Sarcastic songs, fashioned after RJ Malishka’s now viral “Sonu song”, appear to have taken centrestage in the Panaji by-poll campaign, where Chief Minister Manohar Parrikar is trying to book a passage to the state assembly.
Parrikar, who was the country’s Defence Minister for three years before returning to state politics in March after the elections, now has to deal with the “lyrically lethal” songs that target him for his poor policies, ignoring corruption, casino-lobby appeasement and political U-turns.
The latest “Sonu song” to hit the campaign trail has been crafted by Sidhanath Buyao, a relative of Parrikar, who claims that the five-time Panaji legislator has lost the faith of the state capital’s voters.
His song, “Panaji, do you still trust bhai” (Parrikar is locally referred to as bhai) — shot with the beached casino vessel Lucky 7 in the backdrop — criticises Parrikar for his support of casinos, political compromise, horse-trading and the like.
“This is an important message to the people of Goa, specially Panaji,” says Buyao, who has been campaigning for Parrikar’s chief rival, All India Congress Committee Secretary Girish Chodankar, for the August 23 by-poll.
The song received more than 8,000 views on Facebook over the weekend.
While RJ Maliksha’s “Sonu song” criticises the Mumbai civic corporation for its poor quality of service, in Goa, a “Monu song” trips on the state’s tallest politician, Parrikar.
Coined by Sant Tuyekar and Chandan Narvekar, the song which leads with “Monu where are the students’ laptops?”, slams Parrikar’s BJP-led coalition government for the delay in delivering laptops to Class XI and XII students under the controversial Cyber-age scheme.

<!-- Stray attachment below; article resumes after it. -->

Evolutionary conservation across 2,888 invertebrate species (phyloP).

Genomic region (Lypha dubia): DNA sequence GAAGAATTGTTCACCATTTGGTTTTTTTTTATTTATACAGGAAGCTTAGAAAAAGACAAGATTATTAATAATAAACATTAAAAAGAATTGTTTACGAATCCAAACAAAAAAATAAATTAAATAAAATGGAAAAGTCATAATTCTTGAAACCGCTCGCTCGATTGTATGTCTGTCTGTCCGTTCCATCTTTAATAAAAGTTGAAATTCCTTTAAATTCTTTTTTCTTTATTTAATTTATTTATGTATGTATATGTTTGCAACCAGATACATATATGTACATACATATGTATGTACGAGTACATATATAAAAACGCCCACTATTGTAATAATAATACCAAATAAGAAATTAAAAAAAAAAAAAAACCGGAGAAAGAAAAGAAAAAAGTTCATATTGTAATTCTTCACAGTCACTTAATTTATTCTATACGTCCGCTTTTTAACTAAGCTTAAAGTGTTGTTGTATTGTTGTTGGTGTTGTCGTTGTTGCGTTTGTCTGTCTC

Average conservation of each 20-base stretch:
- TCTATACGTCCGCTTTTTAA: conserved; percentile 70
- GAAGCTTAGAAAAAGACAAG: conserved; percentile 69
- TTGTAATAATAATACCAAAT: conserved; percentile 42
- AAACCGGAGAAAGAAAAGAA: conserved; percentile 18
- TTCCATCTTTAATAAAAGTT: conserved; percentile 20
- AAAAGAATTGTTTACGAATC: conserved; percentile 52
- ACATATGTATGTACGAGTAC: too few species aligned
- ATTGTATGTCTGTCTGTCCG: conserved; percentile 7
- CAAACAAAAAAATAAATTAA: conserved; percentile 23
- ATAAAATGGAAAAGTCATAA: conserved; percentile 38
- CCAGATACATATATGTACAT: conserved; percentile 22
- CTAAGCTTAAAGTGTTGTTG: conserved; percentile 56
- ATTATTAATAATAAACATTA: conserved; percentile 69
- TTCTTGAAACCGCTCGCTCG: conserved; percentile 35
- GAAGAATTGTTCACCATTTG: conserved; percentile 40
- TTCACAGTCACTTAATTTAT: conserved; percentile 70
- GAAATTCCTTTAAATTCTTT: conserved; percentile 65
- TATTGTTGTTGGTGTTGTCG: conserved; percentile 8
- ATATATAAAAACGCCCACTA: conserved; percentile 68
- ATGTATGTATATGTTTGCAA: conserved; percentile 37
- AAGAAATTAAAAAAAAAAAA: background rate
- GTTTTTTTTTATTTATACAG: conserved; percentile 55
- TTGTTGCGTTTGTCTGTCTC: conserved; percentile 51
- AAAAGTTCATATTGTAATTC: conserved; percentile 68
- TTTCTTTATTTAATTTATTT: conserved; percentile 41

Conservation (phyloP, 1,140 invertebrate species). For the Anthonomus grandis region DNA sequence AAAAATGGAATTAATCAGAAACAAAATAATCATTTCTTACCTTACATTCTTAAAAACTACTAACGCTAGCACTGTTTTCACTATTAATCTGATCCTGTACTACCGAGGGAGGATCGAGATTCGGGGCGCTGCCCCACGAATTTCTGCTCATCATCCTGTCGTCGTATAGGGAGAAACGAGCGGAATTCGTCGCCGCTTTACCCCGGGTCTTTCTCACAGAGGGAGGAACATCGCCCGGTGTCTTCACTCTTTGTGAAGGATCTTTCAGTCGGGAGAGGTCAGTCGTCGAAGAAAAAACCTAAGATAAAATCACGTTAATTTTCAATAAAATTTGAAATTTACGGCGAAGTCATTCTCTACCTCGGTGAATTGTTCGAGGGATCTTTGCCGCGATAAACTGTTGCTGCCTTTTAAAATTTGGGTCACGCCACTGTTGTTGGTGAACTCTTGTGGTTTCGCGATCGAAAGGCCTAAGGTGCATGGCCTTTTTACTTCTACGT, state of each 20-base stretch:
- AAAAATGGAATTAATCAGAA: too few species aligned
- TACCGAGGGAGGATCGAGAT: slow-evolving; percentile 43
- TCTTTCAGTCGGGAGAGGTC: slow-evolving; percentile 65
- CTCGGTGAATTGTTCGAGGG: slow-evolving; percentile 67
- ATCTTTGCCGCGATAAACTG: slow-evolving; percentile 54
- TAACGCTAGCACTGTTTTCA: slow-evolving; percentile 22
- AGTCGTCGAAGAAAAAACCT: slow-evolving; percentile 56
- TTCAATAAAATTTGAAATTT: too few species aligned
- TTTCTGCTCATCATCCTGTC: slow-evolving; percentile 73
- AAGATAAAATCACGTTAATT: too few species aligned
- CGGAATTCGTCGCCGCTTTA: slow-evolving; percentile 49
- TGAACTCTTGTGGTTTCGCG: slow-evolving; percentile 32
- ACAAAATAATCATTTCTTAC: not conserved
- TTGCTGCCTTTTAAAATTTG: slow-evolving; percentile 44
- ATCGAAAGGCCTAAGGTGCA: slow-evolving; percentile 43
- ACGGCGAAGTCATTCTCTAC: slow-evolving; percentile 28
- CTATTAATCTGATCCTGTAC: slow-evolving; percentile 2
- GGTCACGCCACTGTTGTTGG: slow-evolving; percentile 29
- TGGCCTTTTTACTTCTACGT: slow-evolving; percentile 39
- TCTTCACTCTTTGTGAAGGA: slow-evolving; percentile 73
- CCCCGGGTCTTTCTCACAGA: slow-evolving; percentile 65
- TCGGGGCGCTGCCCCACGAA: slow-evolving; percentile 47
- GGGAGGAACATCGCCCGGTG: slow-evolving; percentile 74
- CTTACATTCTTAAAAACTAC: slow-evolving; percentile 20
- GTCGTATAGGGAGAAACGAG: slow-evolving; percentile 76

The song, which has gone viral on social media, also highlights misgovernance by the current regime.
The first “Sonu song” rip-off in Goa can be credited to the Goa Suraksha Manch, a party mentored by Parrikar’s arch-rival and former state chief of Rashtriya Swayamsevak Sangh chief Subhash Velingkar.
The video “Mannu we do not trust you”, which had gone viral last month, features workers of the Manch questioning “Mannu” — a reference to Parrikar — over his backing of the casino industry.
Goa BJP general secretary Sadanand Shet Tanvade said that the songs are in poor taste.
“These songs are attacking our Chief Minister Manohar Parrikar personally,” Tanavde told IANS.
He said that an election campaign can get heated, but the criticism has to be fair. “This is not the level one should stoop to,” Tanavde added.
But sarcasm does appear to the flavour of the Panaji by-poll campaign, with the pro-Parrikar camp releasing a sub-titled parody of a scene from the 2004 Adolf Hitler biopic “Downfall”, a template which has been popularly used by humourists on social media.
The video, the source of which is unclear, mocks the Congress campaign for the by-poll, ribbing “Giru” (Girish Chodankar) for fighting a losing battle against Parrikar and being poorly prepared.
Thus, it could be a while before the political music comes to an end.